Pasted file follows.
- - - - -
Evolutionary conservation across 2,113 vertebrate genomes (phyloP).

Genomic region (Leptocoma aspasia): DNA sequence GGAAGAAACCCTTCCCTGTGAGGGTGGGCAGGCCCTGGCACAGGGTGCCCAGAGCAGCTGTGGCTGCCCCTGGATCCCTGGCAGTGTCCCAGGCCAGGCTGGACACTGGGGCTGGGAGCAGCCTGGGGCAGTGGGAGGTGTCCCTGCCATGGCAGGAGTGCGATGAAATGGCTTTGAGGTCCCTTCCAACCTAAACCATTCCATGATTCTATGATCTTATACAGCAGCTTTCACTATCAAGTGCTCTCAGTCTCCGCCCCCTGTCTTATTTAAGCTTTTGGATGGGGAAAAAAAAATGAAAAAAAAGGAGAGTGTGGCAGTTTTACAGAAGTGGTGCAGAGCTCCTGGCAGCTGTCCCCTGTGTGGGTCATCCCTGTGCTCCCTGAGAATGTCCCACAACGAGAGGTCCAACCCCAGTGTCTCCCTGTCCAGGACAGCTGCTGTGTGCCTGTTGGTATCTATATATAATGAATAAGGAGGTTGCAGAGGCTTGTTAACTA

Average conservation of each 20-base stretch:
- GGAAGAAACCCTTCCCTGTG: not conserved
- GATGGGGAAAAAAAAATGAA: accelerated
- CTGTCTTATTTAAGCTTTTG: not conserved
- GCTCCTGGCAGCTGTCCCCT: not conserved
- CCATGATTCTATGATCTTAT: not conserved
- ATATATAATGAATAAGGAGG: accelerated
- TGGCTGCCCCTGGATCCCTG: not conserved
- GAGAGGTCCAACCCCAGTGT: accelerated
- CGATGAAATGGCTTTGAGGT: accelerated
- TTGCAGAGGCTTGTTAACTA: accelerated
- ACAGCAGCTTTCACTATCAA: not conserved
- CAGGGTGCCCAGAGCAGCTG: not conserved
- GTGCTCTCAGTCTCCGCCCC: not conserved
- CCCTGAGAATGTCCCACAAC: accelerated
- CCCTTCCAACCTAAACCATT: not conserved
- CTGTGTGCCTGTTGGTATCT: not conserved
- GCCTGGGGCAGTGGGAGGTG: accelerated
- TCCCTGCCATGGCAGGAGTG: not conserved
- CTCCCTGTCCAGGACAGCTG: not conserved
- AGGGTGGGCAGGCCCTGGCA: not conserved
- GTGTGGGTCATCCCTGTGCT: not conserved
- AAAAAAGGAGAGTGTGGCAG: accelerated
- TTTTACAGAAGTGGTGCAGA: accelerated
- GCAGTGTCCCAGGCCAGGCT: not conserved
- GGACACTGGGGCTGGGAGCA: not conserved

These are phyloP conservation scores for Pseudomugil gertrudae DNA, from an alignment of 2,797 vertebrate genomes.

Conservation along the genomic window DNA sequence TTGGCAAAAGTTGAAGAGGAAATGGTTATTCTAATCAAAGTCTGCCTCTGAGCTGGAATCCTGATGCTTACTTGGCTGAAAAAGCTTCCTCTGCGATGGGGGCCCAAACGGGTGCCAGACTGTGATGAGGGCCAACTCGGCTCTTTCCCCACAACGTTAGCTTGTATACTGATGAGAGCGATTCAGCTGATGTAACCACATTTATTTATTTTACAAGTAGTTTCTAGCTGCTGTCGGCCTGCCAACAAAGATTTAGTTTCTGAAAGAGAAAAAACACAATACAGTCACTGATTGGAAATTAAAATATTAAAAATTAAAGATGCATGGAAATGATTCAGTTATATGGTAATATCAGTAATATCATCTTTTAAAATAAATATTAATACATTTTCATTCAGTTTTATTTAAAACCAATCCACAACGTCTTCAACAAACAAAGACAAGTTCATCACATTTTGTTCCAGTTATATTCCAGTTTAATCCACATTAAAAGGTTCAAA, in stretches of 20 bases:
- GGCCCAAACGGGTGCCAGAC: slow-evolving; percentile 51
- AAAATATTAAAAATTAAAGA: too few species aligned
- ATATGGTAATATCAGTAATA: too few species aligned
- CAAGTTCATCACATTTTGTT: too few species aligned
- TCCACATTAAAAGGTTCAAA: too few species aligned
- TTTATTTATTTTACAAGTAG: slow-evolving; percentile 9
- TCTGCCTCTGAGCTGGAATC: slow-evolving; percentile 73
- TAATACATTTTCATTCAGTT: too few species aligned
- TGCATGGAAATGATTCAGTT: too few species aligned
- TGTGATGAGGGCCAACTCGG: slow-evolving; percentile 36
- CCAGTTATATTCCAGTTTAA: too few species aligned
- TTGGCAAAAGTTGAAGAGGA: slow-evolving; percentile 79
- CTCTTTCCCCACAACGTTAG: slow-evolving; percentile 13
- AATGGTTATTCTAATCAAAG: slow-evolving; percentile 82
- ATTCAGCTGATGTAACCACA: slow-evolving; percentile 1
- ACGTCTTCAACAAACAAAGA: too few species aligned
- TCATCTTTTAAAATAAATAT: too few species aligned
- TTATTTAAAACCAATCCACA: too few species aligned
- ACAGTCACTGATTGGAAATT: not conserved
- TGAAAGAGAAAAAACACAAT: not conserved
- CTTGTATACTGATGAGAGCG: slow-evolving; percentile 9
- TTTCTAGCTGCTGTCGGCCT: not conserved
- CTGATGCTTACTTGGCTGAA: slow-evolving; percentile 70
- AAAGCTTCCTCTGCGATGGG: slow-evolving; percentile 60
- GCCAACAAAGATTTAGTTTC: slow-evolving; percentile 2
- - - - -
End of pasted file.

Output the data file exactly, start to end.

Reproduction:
Evolutionary conservation across 2,113 vertebrate genomes (phyloP).

Genomic region (Leptocoma aspasia): DNA sequence GGAAGAAACCCTTCCCTGTGAGGGTGGGCAGGCCCTGGCACAGGGTGCCCAGAGCAGCTGTGGCTGCCCCTGGATCCCTGGCAGTGTCCCAGGCCAGGCTGGACACTGGGGCTGGGAGCAGCCTGGGGCAGTGGGAGGTGTCCCTGCCATGGCAGGAGTGCGATGAAATGGCTTTGAGGTCCCTTCCAACCTAAACCATTCCATGATTCTATGATCTTATACAGCAGCTTTCACTATCAAGTGCTCTCAGTCTCCGCCCCCTGTCTTATTTAAGCTTTTGGATGGGGAAAAAAAAATGAAAAAAAAGGAGAGTGTGGCAGTTTTACAGAAGTGGTGCAGAGCTCCTGGCAGCTGTCCCCTGTGTGGGTCATCCCTGTGCTCCCTGAGAATGTCCCACAACGAGAGGTCCAACCCCAGTGTCTCCCTGTCCAGGACAGCTGCTGTGTGCCTGTTGGTATCTATATATAATGAATAAGGAGGTTGCAGAGGCTTGTTAACTA

Average conservation of each 20-base stretch:
- GGAAGAAACCCTTCCCTGTG: not conserved
- GATGGGGAAAAAAAAATGAA: accelerated
- CTGTCTTATTTAAGCTTTTG: not conserved
- GCTCCTGGCAGCTGTCCCCT: not conserved
- CCATGATTCTATGATCTTAT: not conserved
- ATATATAATGAATAAGGAGG: accelerated
- TGGCTGCCCCTGGATCCCTG: not conserved
- GAGAGGTCCAACCCCAGTGT: accelerated
- CGATGAAATGGCTTTGAGGT: accelerated
- TTGCAGAGGCTTGTTAACTA: accelerated
- ACAGCAGCTTTCACTATCAA: not conserved
- CAGGGTGCCCAGAGCAGCTG: not conserved
- GTGCTCTCAGTCTCCGCCCC: not conserved
- CCCTGAGAATGTCCCACAAC: accelerated
- CCCTTCCAACCTAAACCATT: not conserved
- CTGTGTGCCTGTTGGTATCT: not conserved
- GCCTGGGGCAGTGGGAGGTG: accelerated
- TCCCTGCCATGGCAGGAGTG: not conserved
- CTCCCTGTCCAGGACAGCTG: not conserved
- AGGGTGGGCAGGCCCTGGCA: not conserved
- GTGTGGGTCATCCCTGTGCT: not conserved
- AAAAAAGGAGAGTGTGGCAG: accelerated
- TTTTACAGAAGTGGTGCAGA: accelerated
- GCAGTGTCCCAGGCCAGGCT: not conserved
- GGACACTGGGGCTGGGAGCA: not conserved

These are phyloP conservation scores for Pseudomugil gertrudae DNA, from an alignment of 2,797 vertebrate genomes.

Conservation along the genomic window DNA sequence TTGGCAAAAGTTGAAGAGGAAATGGTTATTCTAATCAAAGTCTGCCTCTGAGCTGGAATCCTGATGCTTACTTGGCTGAAAAAGCTTCCTCTGCGATGGGGGCCCAAACGGGTGCCAGACTGTGATGAGGGCCAACTCGGCTCTTTCCCCACAACGTTAGCTTGTATACTGATGAGAGCGATTCAGCTGATGTAACCACATTTATTTATTTTACAAGTAGTTTCTAGCTGCTGTCGGCCTGCCAACAAAGATTTAGTTTCTGAAAGAGAAAAAACACAATACAGTCACTGATTGGAAATTAAAATATTAAAAATTAAAGATGCATGGAAATGATTCAGTTATATGGTAATATCAGTAATATCATCTTTTAAAATAAATATTAATACATTTTCATTCAGTTTTATTTAAAACCAATCCACAACGTCTTCAACAAACAAAGACAAGTTCATCACATTTTGTTCCAGTTATATTCCAGTTTAATCCACATTAAAAGGTTCAAA, in stretches of 20 bases:
- GGCCCAAACGGGTGCCAGAC: slow-evolving; percentile 51
- AAAATATTAAAAATTAAAGA: too few species aligned
- ATATGGTAATATCAGTAATA: too few species aligned
- CAAGTTCATCACATTTTGTT: too few species aligned
- TCCACATTAAAAGGTTCAAA: too few species aligned
- TTTATTTATTTTACAAGTAG: slow-evolving; percentile 9
- TCTGCCTCTGAGCTGGAATC: slow-evolving; percentile 73
- TAATACATTTTCATTCAGTT: too few species aligned
- TGCATGGAAATGATTCAGTT: too few species aligned
- TGTGATGAGGGCCAACTCGG: slow-evolving; percentile 36
- CCAGTTATATTCCAGTTTAA: too few species aligned
- TTGGCAAAAGTTGAAGAGGA: slow-evolving; percentile 79
- CTCTTTCCCCACAACGTTAG: slow-evolving; percentile 13
- AATGGTTATTCTAATCAAAG: slow-evolving; percentile 82
- ATTCAGCTGATGTAACCACA: slow-evolving; percentile 1
- ACGTCTTCAACAAACAAAGA: too few species aligned
- TCATCTTTTAAAATAAATAT: too few species aligned
- TTATTTAAAACCAATCCACA: too few species aligned
- ACAGTCACTGATTGGAAATT: not conserved
- TGAAAGAGAAAAAACACAAT: not conserved
- CTTGTATACTGATGAGAGCG: slow-evolving; percentile 9
- TTTCTAGCTGCTGTCGGCCT: not conserved
- CTGATGCTTACTTGGCTGAA: slow-evolving; percentile 70
- AAAGCTTCCTCTGCGATGGG: slow-evolving; percentile 60
- GCCAACAAAGATTTAGTTTC: slow-evolving; percentile 2